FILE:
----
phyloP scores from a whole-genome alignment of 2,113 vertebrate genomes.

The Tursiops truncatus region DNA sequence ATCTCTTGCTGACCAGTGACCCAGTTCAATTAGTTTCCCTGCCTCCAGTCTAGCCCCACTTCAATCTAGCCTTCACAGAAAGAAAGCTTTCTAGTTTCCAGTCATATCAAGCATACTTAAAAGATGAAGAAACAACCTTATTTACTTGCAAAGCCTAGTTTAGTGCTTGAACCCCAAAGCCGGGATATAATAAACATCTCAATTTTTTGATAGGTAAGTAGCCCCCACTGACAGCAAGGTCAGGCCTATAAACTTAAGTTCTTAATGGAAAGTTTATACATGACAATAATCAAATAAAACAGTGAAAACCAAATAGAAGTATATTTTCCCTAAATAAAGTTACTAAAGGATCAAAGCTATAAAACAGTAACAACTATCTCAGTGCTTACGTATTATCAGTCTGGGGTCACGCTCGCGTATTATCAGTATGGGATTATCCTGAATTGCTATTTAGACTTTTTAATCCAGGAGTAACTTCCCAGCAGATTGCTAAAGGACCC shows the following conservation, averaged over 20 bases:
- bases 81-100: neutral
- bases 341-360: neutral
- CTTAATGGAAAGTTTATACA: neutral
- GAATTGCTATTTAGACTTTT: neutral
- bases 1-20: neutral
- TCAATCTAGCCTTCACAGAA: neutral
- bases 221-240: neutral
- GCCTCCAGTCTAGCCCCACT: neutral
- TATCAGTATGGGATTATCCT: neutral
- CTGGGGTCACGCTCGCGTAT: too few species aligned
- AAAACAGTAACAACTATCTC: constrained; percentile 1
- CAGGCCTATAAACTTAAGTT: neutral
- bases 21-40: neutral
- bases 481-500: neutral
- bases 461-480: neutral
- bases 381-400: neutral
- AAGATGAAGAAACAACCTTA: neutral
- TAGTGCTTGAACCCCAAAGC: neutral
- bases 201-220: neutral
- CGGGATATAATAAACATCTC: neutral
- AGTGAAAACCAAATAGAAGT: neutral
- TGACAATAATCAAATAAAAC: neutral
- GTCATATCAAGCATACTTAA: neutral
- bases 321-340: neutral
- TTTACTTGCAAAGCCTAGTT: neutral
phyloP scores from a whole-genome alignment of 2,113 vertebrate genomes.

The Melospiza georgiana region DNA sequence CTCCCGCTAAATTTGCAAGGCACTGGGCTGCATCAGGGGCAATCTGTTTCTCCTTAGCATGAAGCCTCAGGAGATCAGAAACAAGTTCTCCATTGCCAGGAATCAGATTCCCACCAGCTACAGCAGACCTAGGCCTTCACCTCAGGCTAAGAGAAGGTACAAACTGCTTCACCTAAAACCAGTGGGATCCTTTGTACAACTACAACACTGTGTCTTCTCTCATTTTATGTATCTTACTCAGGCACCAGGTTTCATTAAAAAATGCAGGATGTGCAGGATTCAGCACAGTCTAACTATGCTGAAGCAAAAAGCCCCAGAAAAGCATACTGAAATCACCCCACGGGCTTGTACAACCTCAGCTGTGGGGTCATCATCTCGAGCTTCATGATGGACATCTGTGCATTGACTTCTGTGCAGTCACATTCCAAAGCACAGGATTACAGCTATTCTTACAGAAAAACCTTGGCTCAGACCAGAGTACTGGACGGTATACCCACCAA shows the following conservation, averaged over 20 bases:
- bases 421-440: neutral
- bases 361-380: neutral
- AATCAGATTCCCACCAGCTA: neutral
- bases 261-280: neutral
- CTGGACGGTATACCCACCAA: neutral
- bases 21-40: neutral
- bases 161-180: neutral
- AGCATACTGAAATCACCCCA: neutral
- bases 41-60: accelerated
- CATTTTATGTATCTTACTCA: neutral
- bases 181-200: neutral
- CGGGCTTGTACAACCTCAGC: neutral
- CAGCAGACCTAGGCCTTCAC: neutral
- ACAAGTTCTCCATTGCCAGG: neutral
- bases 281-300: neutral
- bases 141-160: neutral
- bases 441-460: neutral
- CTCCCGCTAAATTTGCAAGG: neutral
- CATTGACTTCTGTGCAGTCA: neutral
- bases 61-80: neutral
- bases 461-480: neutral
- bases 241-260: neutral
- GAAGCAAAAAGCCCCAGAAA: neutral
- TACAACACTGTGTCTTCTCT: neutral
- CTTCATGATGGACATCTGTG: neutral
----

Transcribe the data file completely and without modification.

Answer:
phyloP scores from a whole-genome alignment of 2,113 vertebrate genomes.

The Tursiops truncatus region DNA sequence ATCTCTTGCTGACCAGTGACCCAGTTCAATTAGTTTCCCTGCCTCCAGTCTAGCCCCACTTCAATCTAGCCTTCACAGAAAGAAAGCTTTCTAGTTTCCAGTCATATCAAGCATACTTAAAAGATGAAGAAACAACCTTATTTACTTGCAAAGCCTAGTTTAGTGCTTGAACCCCAAAGCCGGGATATAATAAACATCTCAATTTTTTGATAGGTAAGTAGCCCCCACTGACAGCAAGGTCAGGCCTATAAACTTAAGTTCTTAATGGAAAGTTTATACATGACAATAATCAAATAAAACAGTGAAAACCAAATAGAAGTATATTTTCCCTAAATAAAGTTACTAAAGGATCAAAGCTATAAAACAGTAACAACTATCTCAGTGCTTACGTATTATCAGTCTGGGGTCACGCTCGCGTATTATCAGTATGGGATTATCCTGAATTGCTATTTAGACTTTTTAATCCAGGAGTAACTTCCCAGCAGATTGCTAAAGGACCC shows the following conservation, averaged over 20 bases:
- bases 81-100: neutral
- bases 341-360: neutral
- CTTAATGGAAAGTTTATACA: neutral
- GAATTGCTATTTAGACTTTT: neutral
- bases 1-20: neutral
- TCAATCTAGCCTTCACAGAA: neutral
- bases 221-240: neutral
- GCCTCCAGTCTAGCCCCACT: neutral
- TATCAGTATGGGATTATCCT: neutral
- CTGGGGTCACGCTCGCGTAT: too few species aligned
- AAAACAGTAACAACTATCTC: constrained; percentile 1
- CAGGCCTATAAACTTAAGTT: neutral
- bases 21-40: neutral
- bases 481-500: neutral
- bases 461-480: neutral
- bases 381-400: neutral
- AAGATGAAGAAACAACCTTA: neutral
- TAGTGCTTGAACCCCAAAGC: neutral
- bases 201-220: neutral
- CGGGATATAATAAACATCTC: neutral
- AGTGAAAACCAAATAGAAGT: neutral
- TGACAATAATCAAATAAAAC: neutral
- GTCATATCAAGCATACTTAA: neutral
- bases 321-340: neutral
- TTTACTTGCAAAGCCTAGTT: neutral
phyloP scores from a whole-genome alignment of 2,113 vertebrate genomes.

The Melospiza georgiana region DNA sequence CTCCCGCTAAATTTGCAAGGCACTGGGCTGCATCAGGGGCAATCTGTTTCTCCTTAGCATGAAGCCTCAGGAGATCAGAAACAAGTTCTCCATTGCCAGGAATCAGATTCCCACCAGCTACAGCAGACCTAGGCCTTCACCTCAGGCTAAGAGAAGGTACAAACTGCTTCACCTAAAACCAGTGGGATCCTTTGTACAACTACAACACTGTGTCTTCTCTCATTTTATGTATCTTACTCAGGCACCAGGTTTCATTAAAAAATGCAGGATGTGCAGGATTCAGCACAGTCTAACTATGCTGAAGCAAAAAGCCCCAGAAAAGCATACTGAAATCACCCCACGGGCTTGTACAACCTCAGCTGTGGGGTCATCATCTCGAGCTTCATGATGGACATCTGTGCATTGACTTCTGTGCAGTCACATTCCAAAGCACAGGATTACAGCTATTCTTACAGAAAAACCTTGGCTCAGACCAGAGTACTGGACGGTATACCCACCAA shows the following conservation, averaged over 20 bases:
- bases 421-440: neutral
- bases 361-380: neutral
- AATCAGATTCCCACCAGCTA: neutral
- bases 261-280: neutral
- CTGGACGGTATACCCACCAA: neutral
- bases 21-40: neutral
- bases 161-180: neutral
- AGCATACTGAAATCACCCCA: neutral
- bases 41-60: accelerated
- CATTTTATGTATCTTACTCA: neutral
- bases 181-200: neutral
- CGGGCTTGTACAACCTCAGC: neutral
- CAGCAGACCTAGGCCTTCAC: neutral
- ACAAGTTCTCCATTGCCAGG: neutral
- bases 281-300: neutral
- bases 141-160: neutral
- bases 441-460: neutral
- CTCCCGCTAAATTTGCAAGG: neutral
- CATTGACTTCTGTGCAGTCA: neutral
- bases 61-80: neutral
- bases 461-480: neutral
- bases 241-260: neutral
- GAAGCAAAAAGCCCCAGAAA: neutral
- TACAACACTGTGTCTTCTCT: neutral
- CTTCATGATGGACATCTGTG: neutral